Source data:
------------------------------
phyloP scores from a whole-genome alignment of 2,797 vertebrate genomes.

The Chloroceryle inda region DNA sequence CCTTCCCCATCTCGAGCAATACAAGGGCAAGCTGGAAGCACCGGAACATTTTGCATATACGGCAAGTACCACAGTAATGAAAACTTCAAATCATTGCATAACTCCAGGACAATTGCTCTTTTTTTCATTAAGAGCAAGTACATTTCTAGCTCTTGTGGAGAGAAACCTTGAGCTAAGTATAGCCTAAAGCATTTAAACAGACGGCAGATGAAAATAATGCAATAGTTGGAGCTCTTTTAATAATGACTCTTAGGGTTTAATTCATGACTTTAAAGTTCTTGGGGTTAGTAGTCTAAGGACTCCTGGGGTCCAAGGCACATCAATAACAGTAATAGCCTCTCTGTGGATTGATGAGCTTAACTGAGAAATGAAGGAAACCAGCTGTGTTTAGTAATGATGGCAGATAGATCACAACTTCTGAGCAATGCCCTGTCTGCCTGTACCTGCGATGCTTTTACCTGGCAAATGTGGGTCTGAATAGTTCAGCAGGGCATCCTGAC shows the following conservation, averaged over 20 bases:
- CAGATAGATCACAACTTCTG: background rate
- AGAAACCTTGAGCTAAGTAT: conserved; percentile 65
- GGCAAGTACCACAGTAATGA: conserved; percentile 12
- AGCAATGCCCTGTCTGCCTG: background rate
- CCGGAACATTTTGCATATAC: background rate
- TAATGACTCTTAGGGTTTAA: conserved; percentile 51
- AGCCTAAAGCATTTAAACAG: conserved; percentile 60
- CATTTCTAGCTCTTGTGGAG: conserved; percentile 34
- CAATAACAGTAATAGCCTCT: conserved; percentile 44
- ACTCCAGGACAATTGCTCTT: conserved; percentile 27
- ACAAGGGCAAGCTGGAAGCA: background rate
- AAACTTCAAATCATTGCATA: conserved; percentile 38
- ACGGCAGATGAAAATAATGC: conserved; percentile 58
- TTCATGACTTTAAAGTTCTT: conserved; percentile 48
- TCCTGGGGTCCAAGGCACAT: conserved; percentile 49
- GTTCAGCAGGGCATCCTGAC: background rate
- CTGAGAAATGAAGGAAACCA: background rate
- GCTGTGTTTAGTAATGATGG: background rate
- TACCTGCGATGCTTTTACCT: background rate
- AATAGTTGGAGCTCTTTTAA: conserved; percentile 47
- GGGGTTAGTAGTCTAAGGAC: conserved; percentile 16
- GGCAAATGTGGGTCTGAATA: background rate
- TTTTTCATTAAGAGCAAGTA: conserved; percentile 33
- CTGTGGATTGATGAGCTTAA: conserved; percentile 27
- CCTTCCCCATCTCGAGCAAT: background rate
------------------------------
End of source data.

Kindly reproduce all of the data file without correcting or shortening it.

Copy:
phyloP scores from a whole-genome alignment of 2,797 vertebrate genomes.

The Chloroceryle inda region DNA sequence CCTTCCCCATCTCGAGCAATACAAGGGCAAGCTGGAAGCACCGGAACATTTTGCATATACGGCAAGTACCACAGTAATGAAAACTTCAAATCATTGCATAACTCCAGGACAATTGCTCTTTTTTTCATTAAGAGCAAGTACATTTCTAGCTCTTGTGGAGAGAAACCTTGAGCTAAGTATAGCCTAAAGCATTTAAACAGACGGCAGATGAAAATAATGCAATAGTTGGAGCTCTTTTAATAATGACTCTTAGGGTTTAATTCATGACTTTAAAGTTCTTGGGGTTAGTAGTCTAAGGACTCCTGGGGTCCAAGGCACATCAATAACAGTAATAGCCTCTCTGTGGATTGATGAGCTTAACTGAGAAATGAAGGAAACCAGCTGTGTTTAGTAATGATGGCAGATAGATCACAACTTCTGAGCAATGCCCTGTCTGCCTGTACCTGCGATGCTTTTACCTGGCAAATGTGGGTCTGAATAGTTCAGCAGGGCATCCTGAC shows the following conservation, averaged over 20 bases:
- CAGATAGATCACAACTTCTG: background rate
- AGAAACCTTGAGCTAAGTAT: conserved; percentile 65
- GGCAAGTACCACAGTAATGA: conserved; percentile 12
- AGCAATGCCCTGTCTGCCTG: background rate
- CCGGAACATTTTGCATATAC: background rate
- TAATGACTCTTAGGGTTTAA: conserved; percentile 51
- AGCCTAAAGCATTTAAACAG: conserved; percentile 60
- CATTTCTAGCTCTTGTGGAG: conserved; percentile 34
- CAATAACAGTAATAGCCTCT: conserved; percentile 44
- ACTCCAGGACAATTGCTCTT: conserved; percentile 27
- ACAAGGGCAAGCTGGAAGCA: background rate
- AAACTTCAAATCATTGCATA: conserved; percentile 38
- ACGGCAGATGAAAATAATGC: conserved; percentile 58
- TTCATGACTTTAAAGTTCTT: conserved; percentile 48
- TCCTGGGGTCCAAGGCACAT: conserved; percentile 49
- GTTCAGCAGGGCATCCTGAC: background rate
- CTGAGAAATGAAGGAAACCA: background rate
- GCTGTGTTTAGTAATGATGG: background rate
- TACCTGCGATGCTTTTACCT: background rate
- AATAGTTGGAGCTCTTTTAA: conserved; percentile 47
- GGGGTTAGTAGTCTAAGGAC: conserved; percentile 16
- GGCAAATGTGGGTCTGAATA: background rate
- TTTTTCATTAAGAGCAAGTA: conserved; percentile 33
- CTGTGGATTGATGAGCTTAA: conserved; percentile 27
- CCTTCCCCATCTCGAGCAAT: background rate